With that out of the way, let's talk brushing takeouts. If late brushing is most effective when brushing a down weight shot, exactly the opposite is true for the brushing of a takeout because brushing a take out is not for weight but for line. Simply said, the sooner the brushing takes place on a takeout, the more effective it will be but, there's a caveat with this. If the brushers, thinking that the stone has been delivered "tight", jump all over it, that might be just enough to miss the shot so brushers beware!
But let's assume that your venerable skip calls you "on" to "hold the line", then brushing the inner half of the stone's path is what you want to do (it's that "grab" side referred to above) and the brusher on that "grab" side should be closer to the stone so his/her push stroke (see #14) is closer to the stone. The challenge on brushing takeouts comes with the lead brush (the brusher further away from the stone). He/she must reach across the stone's path to get to the inside half. That's why I encourage video recording of brushing to ensure that both brushers are on the the inside (grab) side.
Before I continue, I want to make a point about brushing in general and this is for any team member who's charged with the responsibility of calling the brushing. If the brushers are already brushing a takeout and you're not absolutely, 100% certain that they must stop brushing, you will make far fewer errors if you keep them brushing! Experience tells me that when brushers stop and that stone hits that first patch of unbrushed ice, we know what happens. It moves, and often does so quite noticeably. Then, in reaction, you call the brushers back on and by the time the message is delivered, received, and acted upon, oops, too late! Yuk!!!!
Let's move to brushing draws of the come around variety. This is where my note about brushing a generic draw re-enters the picture but the difference's are around two important points. One is "break point". On championship calibre ice such as the ice upon which the players are playing here in Calgary this week at the Brier, down weight stones don't travel on a uniform trajectory. They move relatively straight and then "break". On most curling facility ice, stones tend to move in a uniform curved path. If you're playing on Brier/Scotties type ice, you need to know the location of the break point and it may be somewhat different from path-to-path. You might miss a come around because you brushed "through the break point".
OK, with that aside, let's get back to that stone that's moving nicely down the ice with you and your brushing partner sensing the weight is about right. As the stone begins to curl toward the edge of the stationary stone (i.e. guard), you and your brushing partner should be positioned relative to the stone as though you were brushing a take out (see the paragraph above re. which brusher brushes closer to the stone for take outs) because you need to get around the stationary stone (perhaps when you complete this posting you might wish to refer to an earlier one entitled "Code Red Or Code Blue" [1/19/15]). But, when the running stone successfully passes by that stationary stone, you and your brushing partner should switch positions AND sides of the stone. I call it the "double switch" because now you want to promote the curl, not hold the line, as you do with take outs. You will want to leave that "grab" side unbrushed and you want the closer brusher's push stroke to be closer to the stone which now is the brusher on the "high" side of the stone's path.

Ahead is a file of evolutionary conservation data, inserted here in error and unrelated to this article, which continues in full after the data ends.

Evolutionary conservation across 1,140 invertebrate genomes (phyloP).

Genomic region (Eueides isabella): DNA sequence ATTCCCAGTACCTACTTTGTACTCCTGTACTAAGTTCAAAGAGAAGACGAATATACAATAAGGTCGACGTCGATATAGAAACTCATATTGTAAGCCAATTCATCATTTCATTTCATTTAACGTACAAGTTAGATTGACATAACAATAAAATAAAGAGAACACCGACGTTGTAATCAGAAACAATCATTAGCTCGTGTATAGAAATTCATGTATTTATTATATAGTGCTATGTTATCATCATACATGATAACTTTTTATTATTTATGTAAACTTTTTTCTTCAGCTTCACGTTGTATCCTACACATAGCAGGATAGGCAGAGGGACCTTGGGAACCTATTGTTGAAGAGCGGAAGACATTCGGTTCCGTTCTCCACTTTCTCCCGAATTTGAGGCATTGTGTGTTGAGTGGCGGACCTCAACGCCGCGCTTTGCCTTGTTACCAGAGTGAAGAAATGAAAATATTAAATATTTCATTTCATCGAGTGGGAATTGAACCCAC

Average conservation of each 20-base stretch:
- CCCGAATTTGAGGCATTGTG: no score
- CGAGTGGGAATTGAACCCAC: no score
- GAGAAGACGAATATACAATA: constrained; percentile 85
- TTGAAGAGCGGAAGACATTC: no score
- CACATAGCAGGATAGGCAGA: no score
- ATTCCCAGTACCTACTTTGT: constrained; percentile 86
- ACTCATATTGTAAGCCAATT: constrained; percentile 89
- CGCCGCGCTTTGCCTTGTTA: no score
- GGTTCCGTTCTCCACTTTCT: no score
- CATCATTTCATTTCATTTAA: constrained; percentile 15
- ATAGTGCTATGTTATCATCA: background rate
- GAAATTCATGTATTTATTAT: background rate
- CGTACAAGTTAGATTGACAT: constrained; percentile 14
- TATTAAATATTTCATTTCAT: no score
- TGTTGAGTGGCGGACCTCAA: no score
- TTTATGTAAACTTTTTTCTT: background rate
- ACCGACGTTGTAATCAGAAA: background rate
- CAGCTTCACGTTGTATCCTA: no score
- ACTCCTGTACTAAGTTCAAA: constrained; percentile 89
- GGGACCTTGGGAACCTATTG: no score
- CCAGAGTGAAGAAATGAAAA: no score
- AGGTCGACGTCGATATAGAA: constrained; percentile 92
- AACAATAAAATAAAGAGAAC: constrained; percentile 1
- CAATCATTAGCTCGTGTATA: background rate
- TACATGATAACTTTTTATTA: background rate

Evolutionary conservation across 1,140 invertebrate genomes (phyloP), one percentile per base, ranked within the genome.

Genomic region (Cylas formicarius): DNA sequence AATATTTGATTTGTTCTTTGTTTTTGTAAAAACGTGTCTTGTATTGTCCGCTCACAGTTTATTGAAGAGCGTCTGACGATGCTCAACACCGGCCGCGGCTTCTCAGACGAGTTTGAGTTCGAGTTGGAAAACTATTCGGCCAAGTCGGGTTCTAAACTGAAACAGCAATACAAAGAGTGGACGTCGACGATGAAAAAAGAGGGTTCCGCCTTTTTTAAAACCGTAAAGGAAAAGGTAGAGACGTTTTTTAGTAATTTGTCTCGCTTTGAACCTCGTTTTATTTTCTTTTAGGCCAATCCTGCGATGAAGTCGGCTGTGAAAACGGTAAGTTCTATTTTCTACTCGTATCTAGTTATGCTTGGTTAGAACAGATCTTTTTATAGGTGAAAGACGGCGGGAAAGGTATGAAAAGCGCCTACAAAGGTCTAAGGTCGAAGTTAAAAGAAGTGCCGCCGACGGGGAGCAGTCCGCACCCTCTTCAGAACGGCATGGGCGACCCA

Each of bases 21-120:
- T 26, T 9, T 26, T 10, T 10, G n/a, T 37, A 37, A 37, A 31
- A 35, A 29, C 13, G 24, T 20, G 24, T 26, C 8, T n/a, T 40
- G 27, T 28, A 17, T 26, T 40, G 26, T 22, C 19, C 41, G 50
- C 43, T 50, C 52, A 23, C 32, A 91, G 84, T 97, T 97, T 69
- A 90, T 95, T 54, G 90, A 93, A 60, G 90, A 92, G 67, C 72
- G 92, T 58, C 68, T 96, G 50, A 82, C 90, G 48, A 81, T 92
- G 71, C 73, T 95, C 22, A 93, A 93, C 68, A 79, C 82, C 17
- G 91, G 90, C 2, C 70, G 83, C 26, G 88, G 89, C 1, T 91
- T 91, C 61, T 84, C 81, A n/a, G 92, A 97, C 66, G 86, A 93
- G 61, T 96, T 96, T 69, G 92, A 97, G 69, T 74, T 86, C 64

Experience has demonstrated that the best way to execute this "double switch" is for the inside brusher to lift his/her brush and allow the stone to catch up to the outside brusher. During this brief time period that initial inside brusher can reach across the stone's path to become the outside brusher (a lot of inside's and outside's here I know).
If you couple this relatively new sport science with the other three elements described initially in this post, you really can "guide stones down the ice"! Let me know how it goes and don't hesitate to ask questions or seek clarification. I suggest you print this posting and take it onto the ice and give this a try (don't forget to visually record your brushing)!
* For those who might feel that I'm promoting the breaking of a brushing rule, the World Curling Federation rule actually encourages brushing the running stone such that at times the brusher(s) may wish to brush only a portion of its path. It's Rule #7 a) The sweeping motion is in a side-to-side direction (it need not cover the entire width of the stone)...